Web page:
In an age of real-time online communication, how do people relate to each other today? This seems to be the question that LA Dance Project ’s (LADP) director Benjamin Millepied seeks to answer with this triple bill at Sadler’s Wells. The result is an uneven programme inspired by various techniques from classical ballet, jazz and contemporary/contact work.  

The evening begins with Hearts & Arrows, a choreographed storyboard of ephemeral and intense relationships. The piece highlights the energy of LADP and the synchronicity among the artists. Dancers come out of the blue to lift their partners or rapidly grab their arm to drag them off the stage. The duets are sometimes inverted, and it must be said that the female dancers were brilliant in lifting and supporting their partners. Eventually there is a blackout and another story begins from scratch. Perhaps the intention was to depict someone’s life as in a slide show, but the transition turns out to be disturbing and prevents the audience from engaging with the performance. The dancers are well synchronised but not deeply connected, as it is the case of the second work of the evening, Harbor Me. Music wise, Kronos Quartet brings a strong sense of urgency to the piece; it is impossible not to relate the music to other works that have brought together the quartet, Millepied and American film director Darren Aronofsky. The jazz boots give an extra dose of style to Janie Taylor’s costumes, but do not really favor the dancers’ feet. Fortunately this point is compensated by the athletic lines of the dancers, as well as by their strong musicality.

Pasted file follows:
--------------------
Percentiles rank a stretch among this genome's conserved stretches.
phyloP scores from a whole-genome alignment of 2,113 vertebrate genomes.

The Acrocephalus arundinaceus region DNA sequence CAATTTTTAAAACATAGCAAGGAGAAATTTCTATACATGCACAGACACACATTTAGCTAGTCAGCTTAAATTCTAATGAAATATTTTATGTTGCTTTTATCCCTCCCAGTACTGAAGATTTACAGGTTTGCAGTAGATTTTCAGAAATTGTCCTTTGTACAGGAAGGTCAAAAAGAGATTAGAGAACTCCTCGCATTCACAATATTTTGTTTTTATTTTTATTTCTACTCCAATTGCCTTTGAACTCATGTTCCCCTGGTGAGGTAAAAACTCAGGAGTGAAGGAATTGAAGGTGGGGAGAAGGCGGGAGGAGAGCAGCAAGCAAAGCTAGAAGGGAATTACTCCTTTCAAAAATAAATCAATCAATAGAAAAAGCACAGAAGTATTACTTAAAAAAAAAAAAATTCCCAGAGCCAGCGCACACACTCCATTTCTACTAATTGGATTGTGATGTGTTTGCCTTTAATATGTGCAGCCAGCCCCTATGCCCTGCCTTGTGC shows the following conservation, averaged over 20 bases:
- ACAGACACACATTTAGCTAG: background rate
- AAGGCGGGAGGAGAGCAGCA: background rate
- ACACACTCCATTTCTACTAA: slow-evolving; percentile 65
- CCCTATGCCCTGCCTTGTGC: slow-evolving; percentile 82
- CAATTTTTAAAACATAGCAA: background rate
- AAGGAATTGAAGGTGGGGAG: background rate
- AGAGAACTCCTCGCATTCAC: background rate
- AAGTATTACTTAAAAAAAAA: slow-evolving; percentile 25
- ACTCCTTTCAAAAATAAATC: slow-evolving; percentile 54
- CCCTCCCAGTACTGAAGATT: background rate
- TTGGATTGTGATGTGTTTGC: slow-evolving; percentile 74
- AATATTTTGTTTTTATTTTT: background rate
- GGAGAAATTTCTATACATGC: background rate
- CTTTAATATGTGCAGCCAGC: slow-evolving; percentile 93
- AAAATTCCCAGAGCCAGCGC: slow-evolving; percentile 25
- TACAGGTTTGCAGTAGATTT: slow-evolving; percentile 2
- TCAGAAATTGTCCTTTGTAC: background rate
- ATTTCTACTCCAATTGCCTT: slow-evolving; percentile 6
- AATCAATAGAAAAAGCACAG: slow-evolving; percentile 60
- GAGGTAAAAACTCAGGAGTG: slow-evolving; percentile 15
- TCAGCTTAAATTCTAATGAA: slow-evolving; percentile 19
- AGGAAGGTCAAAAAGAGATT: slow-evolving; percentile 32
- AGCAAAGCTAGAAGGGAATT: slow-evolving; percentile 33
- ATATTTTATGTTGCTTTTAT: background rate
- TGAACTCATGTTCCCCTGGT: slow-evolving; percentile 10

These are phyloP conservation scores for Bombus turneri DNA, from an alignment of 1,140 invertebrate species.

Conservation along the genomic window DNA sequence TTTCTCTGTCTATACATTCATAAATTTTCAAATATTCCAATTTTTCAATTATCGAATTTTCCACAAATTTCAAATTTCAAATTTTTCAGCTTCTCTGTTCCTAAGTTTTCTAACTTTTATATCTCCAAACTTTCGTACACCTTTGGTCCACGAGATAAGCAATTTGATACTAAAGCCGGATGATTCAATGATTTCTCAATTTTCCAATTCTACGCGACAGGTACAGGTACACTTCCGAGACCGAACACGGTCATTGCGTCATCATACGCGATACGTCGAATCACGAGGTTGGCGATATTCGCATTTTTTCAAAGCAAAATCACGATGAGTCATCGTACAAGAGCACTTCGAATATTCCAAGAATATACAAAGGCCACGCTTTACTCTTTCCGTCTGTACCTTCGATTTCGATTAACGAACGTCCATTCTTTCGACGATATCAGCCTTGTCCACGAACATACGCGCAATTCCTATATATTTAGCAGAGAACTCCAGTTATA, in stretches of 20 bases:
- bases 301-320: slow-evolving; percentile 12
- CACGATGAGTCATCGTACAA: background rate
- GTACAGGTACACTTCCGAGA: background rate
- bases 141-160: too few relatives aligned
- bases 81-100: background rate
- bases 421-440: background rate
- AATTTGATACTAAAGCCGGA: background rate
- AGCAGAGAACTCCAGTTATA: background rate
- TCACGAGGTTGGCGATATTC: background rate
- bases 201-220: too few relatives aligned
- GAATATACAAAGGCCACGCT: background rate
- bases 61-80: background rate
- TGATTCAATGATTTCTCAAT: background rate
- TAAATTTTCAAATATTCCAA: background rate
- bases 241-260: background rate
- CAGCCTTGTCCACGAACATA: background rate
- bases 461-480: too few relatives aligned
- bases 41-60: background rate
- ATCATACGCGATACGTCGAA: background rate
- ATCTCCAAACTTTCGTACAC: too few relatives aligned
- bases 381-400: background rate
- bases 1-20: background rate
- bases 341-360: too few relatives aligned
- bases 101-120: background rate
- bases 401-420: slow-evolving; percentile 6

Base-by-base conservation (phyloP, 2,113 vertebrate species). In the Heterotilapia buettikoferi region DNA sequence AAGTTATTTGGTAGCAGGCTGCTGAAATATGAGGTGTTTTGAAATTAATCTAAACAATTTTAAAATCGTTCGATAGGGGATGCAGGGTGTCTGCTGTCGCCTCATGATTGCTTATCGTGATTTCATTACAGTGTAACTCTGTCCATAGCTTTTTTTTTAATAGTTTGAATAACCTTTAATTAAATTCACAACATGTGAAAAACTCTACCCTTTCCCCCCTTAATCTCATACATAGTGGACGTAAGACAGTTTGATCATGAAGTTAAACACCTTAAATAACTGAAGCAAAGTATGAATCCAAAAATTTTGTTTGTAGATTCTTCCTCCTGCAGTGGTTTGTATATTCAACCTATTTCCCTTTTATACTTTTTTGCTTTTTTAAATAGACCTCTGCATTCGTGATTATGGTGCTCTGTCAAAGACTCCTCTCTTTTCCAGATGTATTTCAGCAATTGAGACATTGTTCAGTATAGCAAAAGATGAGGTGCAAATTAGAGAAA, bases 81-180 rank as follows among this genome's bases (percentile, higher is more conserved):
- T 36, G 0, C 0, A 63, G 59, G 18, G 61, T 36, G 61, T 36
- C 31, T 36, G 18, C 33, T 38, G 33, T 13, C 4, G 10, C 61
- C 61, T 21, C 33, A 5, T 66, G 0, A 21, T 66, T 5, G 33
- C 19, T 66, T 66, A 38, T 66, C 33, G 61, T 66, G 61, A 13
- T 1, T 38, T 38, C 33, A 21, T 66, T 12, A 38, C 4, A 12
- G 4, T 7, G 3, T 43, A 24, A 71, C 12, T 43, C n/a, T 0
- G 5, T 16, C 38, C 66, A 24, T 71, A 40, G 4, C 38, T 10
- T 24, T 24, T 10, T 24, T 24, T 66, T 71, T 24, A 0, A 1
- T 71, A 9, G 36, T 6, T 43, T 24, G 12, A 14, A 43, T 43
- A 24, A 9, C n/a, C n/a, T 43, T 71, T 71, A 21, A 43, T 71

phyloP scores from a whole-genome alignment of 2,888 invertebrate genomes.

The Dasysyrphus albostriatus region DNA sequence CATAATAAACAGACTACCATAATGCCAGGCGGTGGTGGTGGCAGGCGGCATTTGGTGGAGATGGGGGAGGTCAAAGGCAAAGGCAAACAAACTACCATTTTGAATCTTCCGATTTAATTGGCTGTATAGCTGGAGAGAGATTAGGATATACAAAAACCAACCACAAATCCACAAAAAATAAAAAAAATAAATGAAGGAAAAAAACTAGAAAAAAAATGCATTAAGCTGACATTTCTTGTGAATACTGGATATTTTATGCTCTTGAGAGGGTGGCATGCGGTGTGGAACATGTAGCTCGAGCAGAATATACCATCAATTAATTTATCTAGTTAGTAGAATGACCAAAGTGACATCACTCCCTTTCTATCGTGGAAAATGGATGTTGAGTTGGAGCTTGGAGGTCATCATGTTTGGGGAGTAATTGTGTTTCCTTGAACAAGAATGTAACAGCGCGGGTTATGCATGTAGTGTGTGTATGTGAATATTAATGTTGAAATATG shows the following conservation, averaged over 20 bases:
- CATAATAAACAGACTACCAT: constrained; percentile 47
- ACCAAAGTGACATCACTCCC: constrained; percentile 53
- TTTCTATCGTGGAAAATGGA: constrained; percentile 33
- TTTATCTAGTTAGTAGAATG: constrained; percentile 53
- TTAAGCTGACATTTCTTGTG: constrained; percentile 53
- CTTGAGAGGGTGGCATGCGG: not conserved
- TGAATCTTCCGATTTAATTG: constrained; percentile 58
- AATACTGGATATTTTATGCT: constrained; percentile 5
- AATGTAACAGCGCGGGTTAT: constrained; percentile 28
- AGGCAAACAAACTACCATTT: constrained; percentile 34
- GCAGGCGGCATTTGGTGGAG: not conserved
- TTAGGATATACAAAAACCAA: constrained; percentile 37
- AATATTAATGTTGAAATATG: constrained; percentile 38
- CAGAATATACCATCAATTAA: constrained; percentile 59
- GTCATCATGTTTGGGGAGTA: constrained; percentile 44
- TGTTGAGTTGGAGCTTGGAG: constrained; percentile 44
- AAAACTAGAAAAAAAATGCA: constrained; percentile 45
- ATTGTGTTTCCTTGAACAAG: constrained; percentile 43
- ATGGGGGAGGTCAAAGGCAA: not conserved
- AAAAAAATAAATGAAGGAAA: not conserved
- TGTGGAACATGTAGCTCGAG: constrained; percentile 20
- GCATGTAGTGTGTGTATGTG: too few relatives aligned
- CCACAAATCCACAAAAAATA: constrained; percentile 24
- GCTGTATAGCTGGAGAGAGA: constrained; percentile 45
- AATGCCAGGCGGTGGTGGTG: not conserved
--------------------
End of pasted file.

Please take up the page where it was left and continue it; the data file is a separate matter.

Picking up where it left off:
© Andrea Stappert
© Andrea Stappert
Conceived in 2015 for three dancers, Sidi Larbi Cherkaoui’s Harbor Me, the second piece of the evening, explores textures and sensations that emerge from the idea of shelter and departure. Movements are inspired by everyday life at the docklands and by the fusional relationships that develop during long journeys at the high seas. As Cherkaoui digs deep into the lives, hopes and fears of these people, the public somehow experiences – rather than simply watch – the exhaustion from the manual and semiautomatic labor of dockers uploading and unloading containers from a cargo ship. In other moments we share the crew’s struggle to control a vessel through a heavy storm, and the despair of being confined in the lower deck of what seems to be a slave ship. Movements are organic and filled with meaning, and each action tells part of the story and the feelings of these men.

The continuous sound of Park Woo Jae’s Korean harp evokes the hardship faced by these men. Abyss, the first composition, recalls the siren of a boat that refuses to cast off, the permanent idea of departure and the uncertainty of the return. Aaron Carr, Morgan Lugo and Robbie Moore are at their best in this piece. Inspired by the music they show strong contemporary technique, not to mention core strength, and also a deep understanding of the sensations that motivate the movements and bonds that keep the characters together. Their connection is evident when they are physically connected, but equally convincing when there is only one dancer on stage, thus giving the audience the impression that they grew up in a harbour and know each other since their early years.

On the Other Side closes the programme. The costumes and the colourful background bring an “L.A. touch” to the stage. The dancers perform various styles – classical, jazz, waltz –to the music of Philip Glass. The cast works together and is extremely focused. Notwithstanding, it is evident that their main concern is to “get the variation right” instead of performing it. Sometimes the choreography loses rhythm, as in the falls and rolls in the masculine duet; we also witness beautiful movements – this is the case in Paris-trained Laura Bachman's fast-paced and eye-catching variation – but not always do we understand why they are there, as in the tango, for example. Compared to the first two pieces, On the Other Side is a bit disappointing: we leave the theatre with the impression that Millepied and the dancers could have done much better. Hopefully we will be able to see a more concise and connected version of this piece in the future. 

***11